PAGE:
माफ गर्नुहोस्, यो नेपालीमा उपलव्ध छैन।

At the age of 79, Yasmeen Lari can finally see a 30-year-old dream come to fruition: that of being able to walk the almost 2-kilometre distance between the Karachi Port Trust to the inner city where the 133-year-old Denso Hall stands. She wants to see present-day Karachi as a modern city but one that is rooted in its past and displayed adequately through its heritage, parks, open spaces and with encroachments removed.

The area she is referring to in the port city of Karachi has some of the most beautiful heritage buildings. Today these are used as godowns packed with unwieldy ware. The extra goods are dumped out on the pavements, making it impossible for pedestrians to walk without any impediment. Often they are forced to walk on the road chock-a-block with pushcarts and donkey carts on which the goods are loaded.

The INTBAU Centre that Lari has been instrumental in establishing [image courtesy: Heritage Foundation of Pakistan]

Lari’s list of accolades is long and peppered with prestigious awards. Two years ago, she managed to set up the Pakistan chapter of the International Network of Traditional Building, Architecture and Urbanism (INTABU). In 2019, her name was among the 60 women who contributed most to 60 years of UNESCO; in 2018, she won the World Habitat Awards for the Pakistan chulha (low cost smokeless stoves that became an enterprise for rural women) and in 2016 she bagged the Fukuoka Prize for Asian Art and Culture from Japan. At home too, she has been lauded and bestowed with the highest civilian awards of Sitara-e-Imtiaz in 2006 and Hilal-i-Imtiaz in 2014.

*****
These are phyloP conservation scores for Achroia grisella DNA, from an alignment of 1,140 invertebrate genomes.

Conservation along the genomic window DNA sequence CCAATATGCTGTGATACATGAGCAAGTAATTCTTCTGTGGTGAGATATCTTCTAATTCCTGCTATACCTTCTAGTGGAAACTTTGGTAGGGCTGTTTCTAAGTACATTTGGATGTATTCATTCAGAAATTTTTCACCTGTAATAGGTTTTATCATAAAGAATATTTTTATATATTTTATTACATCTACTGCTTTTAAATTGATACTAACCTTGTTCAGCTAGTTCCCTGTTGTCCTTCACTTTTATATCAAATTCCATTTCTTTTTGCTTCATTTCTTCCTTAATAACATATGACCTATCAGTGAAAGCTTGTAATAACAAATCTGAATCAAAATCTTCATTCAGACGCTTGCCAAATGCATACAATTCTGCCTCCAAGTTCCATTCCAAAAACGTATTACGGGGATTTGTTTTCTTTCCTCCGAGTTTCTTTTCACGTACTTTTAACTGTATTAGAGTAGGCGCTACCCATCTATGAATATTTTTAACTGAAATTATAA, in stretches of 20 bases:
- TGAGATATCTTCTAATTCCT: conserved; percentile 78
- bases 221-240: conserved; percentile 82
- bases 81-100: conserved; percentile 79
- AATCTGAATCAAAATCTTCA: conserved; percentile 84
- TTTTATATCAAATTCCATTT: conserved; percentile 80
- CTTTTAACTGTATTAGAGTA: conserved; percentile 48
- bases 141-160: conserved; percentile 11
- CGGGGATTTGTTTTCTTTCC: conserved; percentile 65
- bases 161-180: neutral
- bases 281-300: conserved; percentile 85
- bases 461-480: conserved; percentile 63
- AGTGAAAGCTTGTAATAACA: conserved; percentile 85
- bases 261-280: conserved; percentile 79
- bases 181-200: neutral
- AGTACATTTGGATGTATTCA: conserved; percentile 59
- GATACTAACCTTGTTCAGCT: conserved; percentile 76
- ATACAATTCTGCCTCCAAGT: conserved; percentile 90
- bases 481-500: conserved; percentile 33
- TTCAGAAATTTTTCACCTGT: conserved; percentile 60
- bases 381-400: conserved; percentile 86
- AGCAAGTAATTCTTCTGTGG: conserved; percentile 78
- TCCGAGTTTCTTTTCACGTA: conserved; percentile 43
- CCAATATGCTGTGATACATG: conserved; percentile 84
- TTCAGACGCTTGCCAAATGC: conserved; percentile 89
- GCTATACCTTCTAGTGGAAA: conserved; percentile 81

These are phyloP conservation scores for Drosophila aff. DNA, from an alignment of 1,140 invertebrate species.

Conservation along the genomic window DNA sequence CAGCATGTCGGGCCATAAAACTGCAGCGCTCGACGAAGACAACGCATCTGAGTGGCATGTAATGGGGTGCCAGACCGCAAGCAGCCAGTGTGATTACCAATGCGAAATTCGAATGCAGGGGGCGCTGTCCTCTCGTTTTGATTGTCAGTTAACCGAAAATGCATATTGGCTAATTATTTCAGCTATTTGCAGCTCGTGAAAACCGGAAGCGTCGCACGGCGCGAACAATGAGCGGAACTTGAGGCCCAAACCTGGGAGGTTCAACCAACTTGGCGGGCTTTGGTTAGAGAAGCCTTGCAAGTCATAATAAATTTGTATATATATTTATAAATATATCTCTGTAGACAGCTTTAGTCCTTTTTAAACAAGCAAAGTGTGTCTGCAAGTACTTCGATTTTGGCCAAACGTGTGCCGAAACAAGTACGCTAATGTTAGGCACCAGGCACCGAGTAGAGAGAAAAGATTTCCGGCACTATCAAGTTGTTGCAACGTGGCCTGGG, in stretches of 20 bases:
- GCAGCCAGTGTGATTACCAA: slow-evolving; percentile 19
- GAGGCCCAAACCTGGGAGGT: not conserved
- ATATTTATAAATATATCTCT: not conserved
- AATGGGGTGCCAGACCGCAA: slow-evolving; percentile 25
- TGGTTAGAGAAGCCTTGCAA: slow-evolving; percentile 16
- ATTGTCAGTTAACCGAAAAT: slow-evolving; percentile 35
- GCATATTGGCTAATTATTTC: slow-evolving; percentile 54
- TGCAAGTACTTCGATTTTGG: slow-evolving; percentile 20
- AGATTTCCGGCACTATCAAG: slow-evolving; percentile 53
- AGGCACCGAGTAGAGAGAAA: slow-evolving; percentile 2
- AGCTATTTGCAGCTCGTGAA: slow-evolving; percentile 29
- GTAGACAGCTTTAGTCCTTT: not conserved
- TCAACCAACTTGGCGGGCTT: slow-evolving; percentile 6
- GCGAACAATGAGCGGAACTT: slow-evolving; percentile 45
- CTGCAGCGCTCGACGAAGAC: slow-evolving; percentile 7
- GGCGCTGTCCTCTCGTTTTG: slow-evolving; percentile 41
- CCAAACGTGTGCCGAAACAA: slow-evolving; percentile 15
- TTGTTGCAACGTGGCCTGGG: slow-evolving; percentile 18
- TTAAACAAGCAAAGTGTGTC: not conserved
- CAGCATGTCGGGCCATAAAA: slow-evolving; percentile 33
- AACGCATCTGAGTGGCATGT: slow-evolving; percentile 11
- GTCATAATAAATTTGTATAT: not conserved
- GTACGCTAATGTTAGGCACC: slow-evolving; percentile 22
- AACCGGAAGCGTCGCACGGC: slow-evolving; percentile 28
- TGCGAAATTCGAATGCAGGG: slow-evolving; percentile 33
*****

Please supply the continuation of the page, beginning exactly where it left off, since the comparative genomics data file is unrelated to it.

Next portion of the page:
But in the last two decades, it has become evident that the first female architect of Pakistan wants to help the city mitigate the “effects of climate change by reducing its carbon footprint” — a significant pledge coming from someone who recognises that the industry she is associated with is responsible for nearly 40% of global climate emissions.

Lari wants to make amends.

Eco-urbanism

The graduate from The School of Architecture at Oxford Brookes University does not want to wind back the clock to the 1960s. But being a staunch supporter of eco-urbanism — which she says equals traditional urbanism where the “positive elements of yesterday can still be nourished and nurtured” — she insists one does not need to build anew as it “only leads to leaving a carbon footprint”.

She has her eyes on reviving the already available low-rise high-density buildings that are eco-friendly and an antidote to the multi-storey towers.

“Less construction of multi-storey [buildings] will mean less carbon emissions. We are fortunate the inner city has many such buildings already,” Lari told thethirdpole.net.

She added that this will also lead to less space for vehicles and more for humans. “It will mean people will start talking to each other,” said Lari, who recently won the prestigious 2020 Jane Drew Prize, that recognises the contributions of women architects.